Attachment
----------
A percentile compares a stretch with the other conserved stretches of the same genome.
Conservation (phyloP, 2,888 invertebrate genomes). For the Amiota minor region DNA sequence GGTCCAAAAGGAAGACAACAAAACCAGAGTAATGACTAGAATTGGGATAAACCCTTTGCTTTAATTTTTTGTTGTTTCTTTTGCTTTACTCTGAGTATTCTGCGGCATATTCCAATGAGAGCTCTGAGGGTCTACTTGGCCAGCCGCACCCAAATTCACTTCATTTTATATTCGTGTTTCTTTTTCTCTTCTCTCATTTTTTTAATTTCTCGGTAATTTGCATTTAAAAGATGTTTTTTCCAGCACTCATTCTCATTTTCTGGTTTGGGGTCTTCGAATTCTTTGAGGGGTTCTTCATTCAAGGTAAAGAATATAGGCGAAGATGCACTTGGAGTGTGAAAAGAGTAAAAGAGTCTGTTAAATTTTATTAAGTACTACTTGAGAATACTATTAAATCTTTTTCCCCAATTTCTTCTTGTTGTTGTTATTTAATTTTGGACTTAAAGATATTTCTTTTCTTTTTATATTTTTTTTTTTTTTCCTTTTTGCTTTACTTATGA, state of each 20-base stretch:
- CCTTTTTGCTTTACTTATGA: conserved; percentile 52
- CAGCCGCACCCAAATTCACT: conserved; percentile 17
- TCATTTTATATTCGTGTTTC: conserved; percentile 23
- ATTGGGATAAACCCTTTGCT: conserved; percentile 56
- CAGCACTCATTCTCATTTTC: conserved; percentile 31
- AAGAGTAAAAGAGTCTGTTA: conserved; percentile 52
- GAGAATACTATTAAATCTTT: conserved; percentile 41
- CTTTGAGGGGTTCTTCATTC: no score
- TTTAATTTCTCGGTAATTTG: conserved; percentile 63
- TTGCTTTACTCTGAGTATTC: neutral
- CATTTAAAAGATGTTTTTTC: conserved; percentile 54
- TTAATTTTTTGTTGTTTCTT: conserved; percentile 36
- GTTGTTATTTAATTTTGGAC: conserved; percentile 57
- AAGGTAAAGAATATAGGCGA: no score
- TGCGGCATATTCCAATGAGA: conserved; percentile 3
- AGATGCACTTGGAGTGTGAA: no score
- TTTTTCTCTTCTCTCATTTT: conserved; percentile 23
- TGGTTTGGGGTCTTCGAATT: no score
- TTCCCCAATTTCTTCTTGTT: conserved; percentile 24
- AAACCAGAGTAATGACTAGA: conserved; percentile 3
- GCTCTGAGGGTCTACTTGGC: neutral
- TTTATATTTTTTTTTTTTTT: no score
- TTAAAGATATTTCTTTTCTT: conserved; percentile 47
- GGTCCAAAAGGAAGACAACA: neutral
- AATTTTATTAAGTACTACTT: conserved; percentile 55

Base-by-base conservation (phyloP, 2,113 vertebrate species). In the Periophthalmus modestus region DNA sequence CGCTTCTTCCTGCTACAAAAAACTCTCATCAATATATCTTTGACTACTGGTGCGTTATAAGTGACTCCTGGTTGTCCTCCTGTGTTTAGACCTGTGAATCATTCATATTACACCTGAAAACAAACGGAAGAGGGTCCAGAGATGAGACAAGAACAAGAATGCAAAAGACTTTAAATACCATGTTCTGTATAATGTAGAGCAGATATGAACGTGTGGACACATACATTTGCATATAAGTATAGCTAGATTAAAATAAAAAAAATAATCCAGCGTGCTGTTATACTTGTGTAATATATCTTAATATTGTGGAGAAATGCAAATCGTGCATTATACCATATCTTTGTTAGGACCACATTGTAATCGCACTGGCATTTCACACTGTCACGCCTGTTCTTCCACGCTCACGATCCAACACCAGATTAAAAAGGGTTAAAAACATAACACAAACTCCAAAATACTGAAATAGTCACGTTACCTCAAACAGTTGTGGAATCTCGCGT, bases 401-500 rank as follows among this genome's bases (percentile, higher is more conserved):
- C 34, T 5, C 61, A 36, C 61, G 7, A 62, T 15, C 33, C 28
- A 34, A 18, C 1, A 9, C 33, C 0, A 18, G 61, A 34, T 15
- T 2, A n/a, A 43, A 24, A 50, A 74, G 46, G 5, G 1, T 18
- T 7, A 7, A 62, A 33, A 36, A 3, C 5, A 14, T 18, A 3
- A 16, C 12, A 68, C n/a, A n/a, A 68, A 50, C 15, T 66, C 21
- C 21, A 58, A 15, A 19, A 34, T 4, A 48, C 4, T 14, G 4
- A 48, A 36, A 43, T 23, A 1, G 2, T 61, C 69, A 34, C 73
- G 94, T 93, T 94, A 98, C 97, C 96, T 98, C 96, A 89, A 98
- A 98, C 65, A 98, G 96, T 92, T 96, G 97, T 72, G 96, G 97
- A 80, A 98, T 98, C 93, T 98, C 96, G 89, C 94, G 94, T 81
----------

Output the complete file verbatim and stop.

A percentile compares a stretch with the other conserved stretches of the same genome.
Conservation (phyloP, 2,888 invertebrate genomes). For the Amiota minor region DNA sequence GGTCCAAAAGGAAGACAACAAAACCAGAGTAATGACTAGAATTGGGATAAACCCTTTGCTTTAATTTTTTGTTGTTTCTTTTGCTTTACTCTGAGTATTCTGCGGCATATTCCAATGAGAGCTCTGAGGGTCTACTTGGCCAGCCGCACCCAAATTCACTTCATTTTATATTCGTGTTTCTTTTTCTCTTCTCTCATTTTTTTAATTTCTCGGTAATTTGCATTTAAAAGATGTTTTTTCCAGCACTCATTCTCATTTTCTGGTTTGGGGTCTTCGAATTCTTTGAGGGGTTCTTCATTCAAGGTAAAGAATATAGGCGAAGATGCACTTGGAGTGTGAAAAGAGTAAAAGAGTCTGTTAAATTTTATTAAGTACTACTTGAGAATACTATTAAATCTTTTTCCCCAATTTCTTCTTGTTGTTGTTATTTAATTTTGGACTTAAAGATATTTCTTTTCTTTTTATATTTTTTTTTTTTTTCCTTTTTGCTTTACTTATGA, state of each 20-base stretch:
- CCTTTTTGCTTTACTTATGA: conserved; percentile 52
- CAGCCGCACCCAAATTCACT: conserved; percentile 17
- TCATTTTATATTCGTGTTTC: conserved; percentile 23
- ATTGGGATAAACCCTTTGCT: conserved; percentile 56
- CAGCACTCATTCTCATTTTC: conserved; percentile 31
- AAGAGTAAAAGAGTCTGTTA: conserved; percentile 52
- GAGAATACTATTAAATCTTT: conserved; percentile 41
- CTTTGAGGGGTTCTTCATTC: no score
- TTTAATTTCTCGGTAATTTG: conserved; percentile 63
- TTGCTTTACTCTGAGTATTC: neutral
- CATTTAAAAGATGTTTTTTC: conserved; percentile 54
- TTAATTTTTTGTTGTTTCTT: conserved; percentile 36
- GTTGTTATTTAATTTTGGAC: conserved; percentile 57
- AAGGTAAAGAATATAGGCGA: no score
- TGCGGCATATTCCAATGAGA: conserved; percentile 3
- AGATGCACTTGGAGTGTGAA: no score
- TTTTTCTCTTCTCTCATTTT: conserved; percentile 23
- TGGTTTGGGGTCTTCGAATT: no score
- TTCCCCAATTTCTTCTTGTT: conserved; percentile 24
- AAACCAGAGTAATGACTAGA: conserved; percentile 3
- GCTCTGAGGGTCTACTTGGC: neutral
- TTTATATTTTTTTTTTTTTT: no score
- TTAAAGATATTTCTTTTCTT: conserved; percentile 47
- GGTCCAAAAGGAAGACAACA: neutral
- AATTTTATTAAGTACTACTT: conserved; percentile 55

Base-by-base conservation (phyloP, 2,113 vertebrate species). In the Periophthalmus modestus region DNA sequence CGCTTCTTCCTGCTACAAAAAACTCTCATCAATATATCTTTGACTACTGGTGCGTTATAAGTGACTCCTGGTTGTCCTCCTGTGTTTAGACCTGTGAATCATTCATATTACACCTGAAAACAAACGGAAGAGGGTCCAGAGATGAGACAAGAACAAGAATGCAAAAGACTTTAAATACCATGTTCTGTATAATGTAGAGCAGATATGAACGTGTGGACACATACATTTGCATATAAGTATAGCTAGATTAAAATAAAAAAAATAATCCAGCGTGCTGTTATACTTGTGTAATATATCTTAATATTGTGGAGAAATGCAAATCGTGCATTATACCATATCTTTGTTAGGACCACATTGTAATCGCACTGGCATTTCACACTGTCACGCCTGTTCTTCCACGCTCACGATCCAACACCAGATTAAAAAGGGTTAAAAACATAACACAAACTCCAAAATACTGAAATAGTCACGTTACCTCAAACAGTTGTGGAATCTCGCGT, bases 401-500 rank as follows among this genome's bases (percentile, higher is more conserved):
- C 34, T 5, C 61, A 36, C 61, G 7, A 62, T 15, C 33, C 28
- A 34, A 18, C 1, A 9, C 33, C 0, A 18, G 61, A 34, T 15
- T 2, A n/a, A 43, A 24, A 50, A 74, G 46, G 5, G 1, T 18
- T 7, A 7, A 62, A 33, A 36, A 3, C 5, A 14, T 18, A 3
- A 16, C 12, A 68, C n/a, A n/a, A 68, A 50, C 15, T 66, C 21
- C 21, A 58, A 15, A 19, A 34, T 4, A 48, C 4, T 14, G 4
- A 48, A 36, A 43, T 23, A 1, G 2, T 61, C 69, A 34, C 73
- G 94, T 93, T 94, A 98, C 97, C 96, T 98, C 96, A 89, A 98
- A 98, C 65, A 98, G 96, T 92, T 96, G 97, T 72, G 96, G 97
- A 80, A 98, T 98, C 93, T 98, C 96, G 89, C 94, G 94, T 81